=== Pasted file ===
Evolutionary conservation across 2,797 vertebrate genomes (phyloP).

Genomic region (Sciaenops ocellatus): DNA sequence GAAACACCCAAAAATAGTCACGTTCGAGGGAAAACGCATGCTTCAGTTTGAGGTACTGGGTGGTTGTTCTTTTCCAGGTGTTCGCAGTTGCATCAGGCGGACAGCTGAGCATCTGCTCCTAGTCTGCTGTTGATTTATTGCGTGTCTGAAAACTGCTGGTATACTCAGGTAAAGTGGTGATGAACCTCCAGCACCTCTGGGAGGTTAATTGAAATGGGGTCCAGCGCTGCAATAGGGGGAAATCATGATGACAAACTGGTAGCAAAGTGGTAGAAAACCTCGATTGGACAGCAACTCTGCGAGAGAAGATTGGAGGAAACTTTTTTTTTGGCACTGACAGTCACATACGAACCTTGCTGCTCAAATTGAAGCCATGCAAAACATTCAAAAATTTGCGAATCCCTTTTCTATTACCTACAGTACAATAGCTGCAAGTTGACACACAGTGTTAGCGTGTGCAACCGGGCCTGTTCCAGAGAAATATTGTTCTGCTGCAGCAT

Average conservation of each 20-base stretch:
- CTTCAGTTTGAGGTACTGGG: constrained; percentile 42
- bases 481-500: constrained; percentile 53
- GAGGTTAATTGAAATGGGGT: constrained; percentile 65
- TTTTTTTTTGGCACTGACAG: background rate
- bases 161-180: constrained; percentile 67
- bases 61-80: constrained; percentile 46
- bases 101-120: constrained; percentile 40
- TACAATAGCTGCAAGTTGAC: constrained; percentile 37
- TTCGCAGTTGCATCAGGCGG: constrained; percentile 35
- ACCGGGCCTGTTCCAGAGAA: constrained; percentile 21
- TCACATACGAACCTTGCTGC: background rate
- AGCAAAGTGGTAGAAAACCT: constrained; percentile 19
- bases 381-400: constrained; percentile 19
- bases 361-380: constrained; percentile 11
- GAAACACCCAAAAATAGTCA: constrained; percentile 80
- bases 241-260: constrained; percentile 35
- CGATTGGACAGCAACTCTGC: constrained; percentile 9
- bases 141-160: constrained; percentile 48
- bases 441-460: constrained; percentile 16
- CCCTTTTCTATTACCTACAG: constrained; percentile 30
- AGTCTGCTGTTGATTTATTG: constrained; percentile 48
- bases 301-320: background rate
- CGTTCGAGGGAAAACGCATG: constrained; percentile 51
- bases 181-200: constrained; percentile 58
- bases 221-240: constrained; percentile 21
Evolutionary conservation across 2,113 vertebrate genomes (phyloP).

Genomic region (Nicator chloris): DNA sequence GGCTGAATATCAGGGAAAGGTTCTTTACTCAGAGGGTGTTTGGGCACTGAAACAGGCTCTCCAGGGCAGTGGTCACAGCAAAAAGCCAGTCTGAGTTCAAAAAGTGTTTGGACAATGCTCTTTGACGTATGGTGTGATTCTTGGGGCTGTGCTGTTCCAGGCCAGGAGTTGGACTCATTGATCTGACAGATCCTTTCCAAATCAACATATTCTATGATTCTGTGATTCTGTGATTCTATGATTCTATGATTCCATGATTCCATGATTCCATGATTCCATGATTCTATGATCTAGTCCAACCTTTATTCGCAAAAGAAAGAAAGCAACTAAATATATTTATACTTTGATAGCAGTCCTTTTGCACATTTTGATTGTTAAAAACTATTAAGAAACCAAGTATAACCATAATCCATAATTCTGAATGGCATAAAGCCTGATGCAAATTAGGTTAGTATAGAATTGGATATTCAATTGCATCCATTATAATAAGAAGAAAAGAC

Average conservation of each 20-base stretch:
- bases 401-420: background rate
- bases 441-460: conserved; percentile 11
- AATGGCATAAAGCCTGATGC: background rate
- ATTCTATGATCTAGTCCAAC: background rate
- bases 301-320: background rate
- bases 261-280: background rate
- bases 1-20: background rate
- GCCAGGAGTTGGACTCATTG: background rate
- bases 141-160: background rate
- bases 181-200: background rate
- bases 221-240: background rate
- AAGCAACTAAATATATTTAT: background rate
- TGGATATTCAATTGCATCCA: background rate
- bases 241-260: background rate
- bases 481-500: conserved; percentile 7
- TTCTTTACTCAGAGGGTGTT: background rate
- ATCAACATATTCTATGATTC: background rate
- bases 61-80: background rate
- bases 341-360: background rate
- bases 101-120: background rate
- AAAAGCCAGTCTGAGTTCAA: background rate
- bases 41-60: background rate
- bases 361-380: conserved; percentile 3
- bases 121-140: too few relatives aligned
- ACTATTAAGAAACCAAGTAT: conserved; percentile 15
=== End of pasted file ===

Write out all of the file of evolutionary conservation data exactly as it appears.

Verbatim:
Evolutionary conservation across 2,797 vertebrate genomes (phyloP).

Genomic region (Sciaenops ocellatus): DNA sequence GAAACACCCAAAAATAGTCACGTTCGAGGGAAAACGCATGCTTCAGTTTGAGGTACTGGGTGGTTGTTCTTTTCCAGGTGTTCGCAGTTGCATCAGGCGGACAGCTGAGCATCTGCTCCTAGTCTGCTGTTGATTTATTGCGTGTCTGAAAACTGCTGGTATACTCAGGTAAAGTGGTGATGAACCTCCAGCACCTCTGGGAGGTTAATTGAAATGGGGTCCAGCGCTGCAATAGGGGGAAATCATGATGACAAACTGGTAGCAAAGTGGTAGAAAACCTCGATTGGACAGCAACTCTGCGAGAGAAGATTGGAGGAAACTTTTTTTTTGGCACTGACAGTCACATACGAACCTTGCTGCTCAAATTGAAGCCATGCAAAACATTCAAAAATTTGCGAATCCCTTTTCTATTACCTACAGTACAATAGCTGCAAGTTGACACACAGTGTTAGCGTGTGCAACCGGGCCTGTTCCAGAGAAATATTGTTCTGCTGCAGCAT

Average conservation of each 20-base stretch:
- CTTCAGTTTGAGGTACTGGG: constrained; percentile 42
- bases 481-500: constrained; percentile 53
- GAGGTTAATTGAAATGGGGT: constrained; percentile 65
- TTTTTTTTTGGCACTGACAG: background rate
- bases 161-180: constrained; percentile 67
- bases 61-80: constrained; percentile 46
- bases 101-120: constrained; percentile 40
- TACAATAGCTGCAAGTTGAC: constrained; percentile 37
- TTCGCAGTTGCATCAGGCGG: constrained; percentile 35
- ACCGGGCCTGTTCCAGAGAA: constrained; percentile 21
- TCACATACGAACCTTGCTGC: background rate
- AGCAAAGTGGTAGAAAACCT: constrained; percentile 19
- bases 381-400: constrained; percentile 19
- bases 361-380: constrained; percentile 11
- GAAACACCCAAAAATAGTCA: constrained; percentile 80
- bases 241-260: constrained; percentile 35
- CGATTGGACAGCAACTCTGC: constrained; percentile 9
- bases 141-160: constrained; percentile 48
- bases 441-460: constrained; percentile 16
- CCCTTTTCTATTACCTACAG: constrained; percentile 30
- AGTCTGCTGTTGATTTATTG: constrained; percentile 48
- bases 301-320: background rate
- CGTTCGAGGGAAAACGCATG: constrained; percentile 51
- bases 181-200: constrained; percentile 58
- bases 221-240: constrained; percentile 21
Evolutionary conservation across 2,113 vertebrate genomes (phyloP).

Genomic region (Nicator chloris): DNA sequence GGCTGAATATCAGGGAAAGGTTCTTTACTCAGAGGGTGTTTGGGCACTGAAACAGGCTCTCCAGGGCAGTGGTCACAGCAAAAAGCCAGTCTGAGTTCAAAAAGTGTTTGGACAATGCTCTTTGACGTATGGTGTGATTCTTGGGGCTGTGCTGTTCCAGGCCAGGAGTTGGACTCATTGATCTGACAGATCCTTTCCAAATCAACATATTCTATGATTCTGTGATTCTGTGATTCTATGATTCTATGATTCCATGATTCCATGATTCCATGATTCCATGATTCTATGATCTAGTCCAACCTTTATTCGCAAAAGAAAGAAAGCAACTAAATATATTTATACTTTGATAGCAGTCCTTTTGCACATTTTGATTGTTAAAAACTATTAAGAAACCAAGTATAACCATAATCCATAATTCTGAATGGCATAAAGCCTGATGCAAATTAGGTTAGTATAGAATTGGATATTCAATTGCATCCATTATAATAAGAAGAAAAGAC

Average conservation of each 20-base stretch:
- bases 401-420: background rate
- bases 441-460: conserved; percentile 11
- AATGGCATAAAGCCTGATGC: background rate
- ATTCTATGATCTAGTCCAAC: background rate
- bases 301-320: background rate
- bases 261-280: background rate
- bases 1-20: background rate
- GCCAGGAGTTGGACTCATTG: background rate
- bases 141-160: background rate
- bases 181-200: background rate
- bases 221-240: background rate
- AAGCAACTAAATATATTTAT: background rate
- TGGATATTCAATTGCATCCA: background rate
- bases 241-260: background rate
- bases 481-500: conserved; percentile 7
- TTCTTTACTCAGAGGGTGTT: background rate
- ATCAACATATTCTATGATTC: background rate
- bases 61-80: background rate
- bases 341-360: background rate
- bases 101-120: background rate
- AAAAGCCAGTCTGAGTTCAA: background rate
- bases 41-60: background rate
- bases 361-380: conserved; percentile 3
- bases 121-140: too few relatives aligned
- ACTATTAAGAAACCAAGTAT: conserved; percentile 15